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Getting children with a learning disability into sport - Pauline Watts

Posted by: , Posted on: - Categories: 0-5 transfer to LAs, Blogs, Learning disability nursing

pauline wattsTackling obesity and reducing inequalities are two of the highest priorities for the Government, Public Health England, local authorities and the NHS with the NHS Five Year Forward View setting out a clear direction in tackling obesity and other major health risks.

Evidence suggests that children and young people with disabilities have an increased risk of being overweight and obese compared to those without disabilities and that most people with learning disabilities have reduced health literacy, finding it more difficult than others to understand issues such as what it means to be healthy, have a healthy diet and the benefits of exercise.

So why do we need to think specifically about children with a learning disability?

We know that there is a public health need to encourage children and young people with learning disabilities to do more physical exercise, particularly sport, which supports wider social inclusion and also improves mental health and wellbeing. The determinants of health inequities experienced by children with learning disabilities.

So the question is, what are we going to do collectively to take action to narrow the gap?

Within PHE great work is already being taken forward on general sports and inequalities programmes within PHE.

The Chief Nurse Directorate have also committed to taking the following action:

  1. To  enable people with a learning disability to access sport  thereby encouraging healthier lifestyles and reducing social isolation
  2. To increase the LD nursing focus on their contribution to the public health role
  3. To  scope, link into and share information about current projects and programmes of work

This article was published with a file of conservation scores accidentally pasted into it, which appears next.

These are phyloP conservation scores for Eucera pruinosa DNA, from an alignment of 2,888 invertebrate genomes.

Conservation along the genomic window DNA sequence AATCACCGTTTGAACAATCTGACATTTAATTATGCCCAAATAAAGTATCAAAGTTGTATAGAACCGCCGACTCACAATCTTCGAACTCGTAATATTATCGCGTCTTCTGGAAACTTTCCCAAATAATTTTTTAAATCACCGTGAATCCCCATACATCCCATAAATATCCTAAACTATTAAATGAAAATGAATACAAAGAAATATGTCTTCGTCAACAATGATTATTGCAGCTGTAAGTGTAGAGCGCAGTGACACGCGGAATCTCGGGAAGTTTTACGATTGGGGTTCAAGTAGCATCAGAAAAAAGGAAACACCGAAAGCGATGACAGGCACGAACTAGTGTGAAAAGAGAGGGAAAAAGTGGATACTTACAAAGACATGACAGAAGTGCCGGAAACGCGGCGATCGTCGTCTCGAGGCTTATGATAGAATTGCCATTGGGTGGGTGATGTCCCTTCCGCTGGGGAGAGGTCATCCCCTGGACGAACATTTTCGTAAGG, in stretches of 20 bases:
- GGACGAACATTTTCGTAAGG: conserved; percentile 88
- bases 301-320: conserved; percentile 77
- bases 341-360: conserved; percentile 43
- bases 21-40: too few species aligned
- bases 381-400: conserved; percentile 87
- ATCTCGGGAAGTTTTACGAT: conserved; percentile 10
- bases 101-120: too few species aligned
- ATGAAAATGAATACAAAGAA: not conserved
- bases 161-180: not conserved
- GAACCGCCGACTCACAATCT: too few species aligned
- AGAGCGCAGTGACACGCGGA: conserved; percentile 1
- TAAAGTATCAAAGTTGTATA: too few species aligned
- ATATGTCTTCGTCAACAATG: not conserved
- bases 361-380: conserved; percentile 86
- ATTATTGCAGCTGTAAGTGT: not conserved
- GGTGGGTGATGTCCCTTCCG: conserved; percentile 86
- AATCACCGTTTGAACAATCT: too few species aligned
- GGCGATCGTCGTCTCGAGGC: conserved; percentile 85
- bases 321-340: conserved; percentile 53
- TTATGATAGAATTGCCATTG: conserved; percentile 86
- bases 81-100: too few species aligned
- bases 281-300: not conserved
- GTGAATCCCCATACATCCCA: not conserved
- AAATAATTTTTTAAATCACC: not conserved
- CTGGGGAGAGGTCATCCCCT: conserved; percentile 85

4. To develop a health through sport pathway linking with and including LD nursing networks
  5. To work with the Down’s Syndrome Association and wider partners to support the extension of DSActive work with application to wider learning disability groups

The Down’s Syndrome Association have done some fantastic work within their DSActive project to provide an accessible platform for children with Down’s syndrome aged five and upwards to take part in sporting activities, namely football and tennis. Feedback from players, parents and coaches indicates that DSActive is succeeding in its goal to improve the wellbeing of the players involved; namely their physical and psychological health, as well as their social and technical skills.

We are also keen to try and arrange a national park run for people with a learning disability but this and all other great work that is taking place up and down the country needs to be better know. We need to raise the profile and importance of access to sport, we need to work together to involve more families and get more children with a learning disability involved in local initiatives. By working together we can!

We need you to help us take this agenda forward and I would love to hear from you about local initiatives or offers to support this work.

Pauline Watts, Lead Nurse Quality, Public Health England

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